Integrating Rapid Re-Housing Programs and Policy With Employment Is Essential to Ending Family Homelessness
By Caitlin C. Schnur, Policy Associate, Heartland Alliance’s National Initiatives on Poverty & Economic Opportunity
As our new paper about integrating rapid re-housing and employment makes clear, far too many families in the United States are experiencing or at risk of homelessness for economic reasons. On a single night in January 2016, about 194,716 people in families with children were homeless. Over 1.2 million students nationwide were identified as experiencing homelessness at some point during the 2014-2015 school year, a figure that includes students who were living doubled up, in a motel, or in temporary housing for reasons including their family’s economic hardship.
The Trump Administration submitted its FY18 budget blueprint to Congress this week – his “skinny budget.” The plan proposes historic cuts and outright eliminates a range of programs and services serving low-income Americans and families – all of which are critical to ensuring safety, stability, and creating pathways to employment and economic opportunity for Americans who are chronically unemployed.
Here are six programs, services, and agencies on our radar that are slated for total elimination through the Administration’s “skinny budget.” As Congress debates FY18 funding priorities we hope you’ll stand with us to defend these and other vital efforts serving low-income Americans.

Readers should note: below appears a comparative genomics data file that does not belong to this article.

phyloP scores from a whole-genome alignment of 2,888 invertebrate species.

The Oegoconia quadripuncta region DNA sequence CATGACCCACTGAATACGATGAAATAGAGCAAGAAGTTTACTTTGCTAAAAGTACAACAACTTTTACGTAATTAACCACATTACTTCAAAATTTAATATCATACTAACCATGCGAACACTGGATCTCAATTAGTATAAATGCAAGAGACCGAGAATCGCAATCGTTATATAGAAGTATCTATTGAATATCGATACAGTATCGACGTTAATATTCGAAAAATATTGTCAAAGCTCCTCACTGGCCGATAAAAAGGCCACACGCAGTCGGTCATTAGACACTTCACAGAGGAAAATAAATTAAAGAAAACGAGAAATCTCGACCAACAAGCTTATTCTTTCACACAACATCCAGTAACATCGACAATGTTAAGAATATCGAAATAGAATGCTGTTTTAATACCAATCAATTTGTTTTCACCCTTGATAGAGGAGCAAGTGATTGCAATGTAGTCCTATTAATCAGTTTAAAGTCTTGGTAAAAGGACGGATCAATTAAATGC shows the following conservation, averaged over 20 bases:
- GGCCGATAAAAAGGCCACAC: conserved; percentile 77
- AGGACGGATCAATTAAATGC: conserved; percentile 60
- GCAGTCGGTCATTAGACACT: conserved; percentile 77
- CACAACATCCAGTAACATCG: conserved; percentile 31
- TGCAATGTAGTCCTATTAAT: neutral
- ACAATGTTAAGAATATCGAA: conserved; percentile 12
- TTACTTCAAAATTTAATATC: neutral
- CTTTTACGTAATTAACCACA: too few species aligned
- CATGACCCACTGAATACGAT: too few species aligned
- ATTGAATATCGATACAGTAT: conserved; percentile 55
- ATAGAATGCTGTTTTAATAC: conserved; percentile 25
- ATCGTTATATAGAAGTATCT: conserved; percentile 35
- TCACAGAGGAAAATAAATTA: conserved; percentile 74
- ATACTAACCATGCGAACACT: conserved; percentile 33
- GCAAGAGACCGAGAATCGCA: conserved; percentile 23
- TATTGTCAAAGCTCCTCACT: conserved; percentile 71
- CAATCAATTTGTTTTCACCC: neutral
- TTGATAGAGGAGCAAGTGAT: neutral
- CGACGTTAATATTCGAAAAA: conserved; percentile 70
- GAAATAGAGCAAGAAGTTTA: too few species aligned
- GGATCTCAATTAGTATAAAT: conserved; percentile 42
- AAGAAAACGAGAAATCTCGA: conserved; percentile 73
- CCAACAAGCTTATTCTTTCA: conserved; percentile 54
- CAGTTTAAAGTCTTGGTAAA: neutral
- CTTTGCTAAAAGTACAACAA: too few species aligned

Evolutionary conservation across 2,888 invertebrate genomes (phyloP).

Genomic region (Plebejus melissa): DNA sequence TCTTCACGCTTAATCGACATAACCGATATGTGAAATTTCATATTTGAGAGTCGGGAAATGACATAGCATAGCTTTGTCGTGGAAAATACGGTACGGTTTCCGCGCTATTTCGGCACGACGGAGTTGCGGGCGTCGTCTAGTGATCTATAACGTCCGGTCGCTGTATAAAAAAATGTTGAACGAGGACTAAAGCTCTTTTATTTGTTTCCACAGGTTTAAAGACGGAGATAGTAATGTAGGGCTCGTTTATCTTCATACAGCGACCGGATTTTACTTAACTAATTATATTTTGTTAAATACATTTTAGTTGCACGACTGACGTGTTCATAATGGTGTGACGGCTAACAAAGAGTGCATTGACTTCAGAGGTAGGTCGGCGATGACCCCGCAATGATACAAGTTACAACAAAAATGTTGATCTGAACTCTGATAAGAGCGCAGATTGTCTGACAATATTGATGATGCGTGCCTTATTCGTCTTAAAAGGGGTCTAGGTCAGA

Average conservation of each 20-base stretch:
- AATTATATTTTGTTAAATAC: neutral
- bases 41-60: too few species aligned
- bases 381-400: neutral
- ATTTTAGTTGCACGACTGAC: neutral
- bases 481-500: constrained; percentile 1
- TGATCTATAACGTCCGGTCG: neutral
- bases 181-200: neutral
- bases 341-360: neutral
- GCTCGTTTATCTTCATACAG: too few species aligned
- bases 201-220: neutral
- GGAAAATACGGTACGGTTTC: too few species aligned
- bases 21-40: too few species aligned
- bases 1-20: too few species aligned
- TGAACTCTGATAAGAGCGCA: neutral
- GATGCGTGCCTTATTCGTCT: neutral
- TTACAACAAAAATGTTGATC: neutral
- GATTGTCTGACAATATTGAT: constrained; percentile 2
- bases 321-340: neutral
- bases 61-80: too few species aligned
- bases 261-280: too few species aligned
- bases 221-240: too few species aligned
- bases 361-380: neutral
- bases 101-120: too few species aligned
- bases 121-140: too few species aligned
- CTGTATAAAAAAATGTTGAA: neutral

By Melissa Young, Director, Heartland Alliance’s National Initiatives on Poverty & Economic Opportunity
This blog post is adapted from Melissa Young’s closing remarks from our 2016 national conference, A Nation That Works: What’s It Going to Take?
At Heartland Alliance’s National Initiatives on Poverty & Economic Opportunity, we believe every person deserves the opportunity to succeed in work and support themselves and their families—and from our 127-year history of working alongside our participants, we know that putting people at the center of solutions is key to ensuring that programs, systems, and policies work together to end chronic unemployment and poverty. That’s why, over the past year, we’ve spent a lot of time listening to the stories of people within our programs and communities across the country who, by nearly every standard, are doing everything right but still struggle to make ends meet and to reach their full potential because this nation isn’t working for them.
Baltimore’s Connections Project Applies a Racial Equity Lens to Economic Opportunity for Homeless Jobseekers
By: Kyle Pierce, Research and Policy Assistant, National Initiatives on Poverty & Economic Opportunity
To wrap up our Connections Project blog series, the National Initiatives team chatted with Hannah Roberts, who coordinates Baltimore’s Journey to Jobs project. Looking at homelessness through a racial equity lens, Journey to Jobs aims to increase economic opportunity for homeless jobseekers by tackling two barriers to employment that disproportionally impact people of color: criminal records and child support payments. In our conversation, Hannah shares how she’s working with Baltimore’s Connections Project team to develop savvy partnerships, gather data, and shape system-wide collaboration to expand employment and economic opportunity for Baltimore’s homeless jobseekers.